The risk of dementia increases by 30% if you live in your 50s and 60s alone because isolation takes a much higher toll than previously thought
- In a study by University College London, 21,666 people over the age of 55 were interviewed
- The authors warned that more and more older people are living alone
- Loneliness, stress and lack of cognitive stimulation could be factors in the increase
Living in the fifties and sixties alone increases the risk of developing dementia by a third, according to a study.
Loneliness and social isolation, according to studies at University College London, have a much greater impact on the condition than previously thought.
Data from 21,666 over 55 year olds showed that people living alone were 30 percent more likely to develop Alzheimer's or other forms of dementia, which may be a greater factor than physical inactivity, diabetes, obesity, or high blood pressure.
The authors warned that with increasing numbers of older people living alone, dementia could increase. There are already 850,000 people affected in the UK and it is the largest cause of death in the country.
Researchers at University College London have found that the risk of dementia and Alzheimer's in people living alone can be up to 30 percent higher in the 1950s and 1960s (archive picture)
The main author Dr. Roopal Desai said: "People living alone may experience more loneliness or more stress … or lack the cognitive stimulation needed to maintain neuronal connections."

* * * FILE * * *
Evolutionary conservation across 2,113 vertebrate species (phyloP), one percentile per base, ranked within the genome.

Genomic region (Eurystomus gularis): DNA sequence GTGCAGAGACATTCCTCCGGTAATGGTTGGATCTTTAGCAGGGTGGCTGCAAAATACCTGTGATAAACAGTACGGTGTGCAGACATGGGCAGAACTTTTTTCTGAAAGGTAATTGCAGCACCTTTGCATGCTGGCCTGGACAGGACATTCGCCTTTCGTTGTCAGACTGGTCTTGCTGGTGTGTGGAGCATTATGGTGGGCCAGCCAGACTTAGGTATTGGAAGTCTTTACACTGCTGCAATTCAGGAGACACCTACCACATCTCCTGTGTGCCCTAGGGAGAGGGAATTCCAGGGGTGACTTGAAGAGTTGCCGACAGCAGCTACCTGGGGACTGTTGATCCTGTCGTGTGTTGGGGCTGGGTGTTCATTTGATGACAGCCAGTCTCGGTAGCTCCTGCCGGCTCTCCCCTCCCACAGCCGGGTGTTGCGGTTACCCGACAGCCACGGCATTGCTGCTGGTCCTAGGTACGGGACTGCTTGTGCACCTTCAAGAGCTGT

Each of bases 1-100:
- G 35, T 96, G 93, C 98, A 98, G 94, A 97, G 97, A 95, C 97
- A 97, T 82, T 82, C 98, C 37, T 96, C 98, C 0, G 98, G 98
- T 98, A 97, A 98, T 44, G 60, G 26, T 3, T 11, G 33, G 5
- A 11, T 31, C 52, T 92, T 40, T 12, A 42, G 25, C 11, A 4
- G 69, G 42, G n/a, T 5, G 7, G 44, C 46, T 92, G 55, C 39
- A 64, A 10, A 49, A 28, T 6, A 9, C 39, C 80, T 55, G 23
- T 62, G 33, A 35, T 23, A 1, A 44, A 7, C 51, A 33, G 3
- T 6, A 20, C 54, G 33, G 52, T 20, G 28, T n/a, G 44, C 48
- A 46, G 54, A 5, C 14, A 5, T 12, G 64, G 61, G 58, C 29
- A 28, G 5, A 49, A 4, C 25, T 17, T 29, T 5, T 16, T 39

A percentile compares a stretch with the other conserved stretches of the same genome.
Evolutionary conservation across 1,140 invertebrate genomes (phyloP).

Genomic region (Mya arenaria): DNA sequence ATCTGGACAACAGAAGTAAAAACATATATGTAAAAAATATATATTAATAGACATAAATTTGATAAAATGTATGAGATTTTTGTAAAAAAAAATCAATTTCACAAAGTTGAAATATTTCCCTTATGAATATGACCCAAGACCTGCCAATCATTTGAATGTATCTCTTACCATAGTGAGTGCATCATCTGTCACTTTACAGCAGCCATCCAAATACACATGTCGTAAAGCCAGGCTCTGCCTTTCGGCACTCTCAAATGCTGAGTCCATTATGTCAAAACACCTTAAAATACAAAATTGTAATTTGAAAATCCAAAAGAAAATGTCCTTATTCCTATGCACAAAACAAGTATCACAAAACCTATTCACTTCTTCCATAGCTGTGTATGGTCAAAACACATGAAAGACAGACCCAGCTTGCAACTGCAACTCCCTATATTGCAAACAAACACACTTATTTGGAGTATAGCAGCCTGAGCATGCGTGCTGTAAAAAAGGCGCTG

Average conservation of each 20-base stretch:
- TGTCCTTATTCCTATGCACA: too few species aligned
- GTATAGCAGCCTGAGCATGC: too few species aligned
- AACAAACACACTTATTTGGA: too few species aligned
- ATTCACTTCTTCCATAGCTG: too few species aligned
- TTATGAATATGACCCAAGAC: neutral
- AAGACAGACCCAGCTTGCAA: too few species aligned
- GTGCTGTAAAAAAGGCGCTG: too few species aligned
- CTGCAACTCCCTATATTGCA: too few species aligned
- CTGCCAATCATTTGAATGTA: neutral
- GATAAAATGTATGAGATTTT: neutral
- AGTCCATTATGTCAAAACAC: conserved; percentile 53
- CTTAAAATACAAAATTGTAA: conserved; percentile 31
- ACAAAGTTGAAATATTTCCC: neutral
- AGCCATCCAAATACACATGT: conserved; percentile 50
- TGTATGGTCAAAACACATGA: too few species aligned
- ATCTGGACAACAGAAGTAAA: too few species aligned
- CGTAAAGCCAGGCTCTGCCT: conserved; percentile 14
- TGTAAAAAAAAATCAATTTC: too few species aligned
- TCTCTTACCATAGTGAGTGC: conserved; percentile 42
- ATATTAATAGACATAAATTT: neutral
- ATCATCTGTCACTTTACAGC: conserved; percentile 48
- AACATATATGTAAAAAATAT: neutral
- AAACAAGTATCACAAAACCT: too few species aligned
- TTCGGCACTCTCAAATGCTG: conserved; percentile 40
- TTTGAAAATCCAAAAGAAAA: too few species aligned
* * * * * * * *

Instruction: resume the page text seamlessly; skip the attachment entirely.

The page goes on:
The researchers combined the results of 12 existing studies in seven countries in Europe and Asia. They concluded that completely eliminating social isolation would result in an 8.9 percent decrease in the number of dementia cases.
The lead author Dr. Georgina Charlesworth said: "It is important for our wellbeing to find ways to remain cognitively, socially and physically active and to reduce the risk of dementia."
Previous studies have shown that active social life and reunion with friends or family every day help reduce the risk of dementia.
Strategies such as social prescription, in which people are referred to community groups, have recently been disrupted by the virus lock.
The lead researcher at the UCL study, Dr. Roopal Desai said loneliness, stress, and a lack of cognitive stimulation could be factors in the increased risk (file photo)
Fiona Carragher of the Alzheimer's Association that funded the study said: “Research like this is crucial to understanding how we can reduce the risk of dementia.
We can now take action to reduce our risk, e.g. B. Keeping us physically, mentally and socially active, maintaining a healthy, balanced diet and avoiding smoking. "
Age UK's Caroline Abrahams added: “The final months of locking and shielding have been particularly difficult for the elderly, especially those who live alone. We will have to do much more so that they can live safely and well among us. This applies all the more to people who age with dementia. & # 39;
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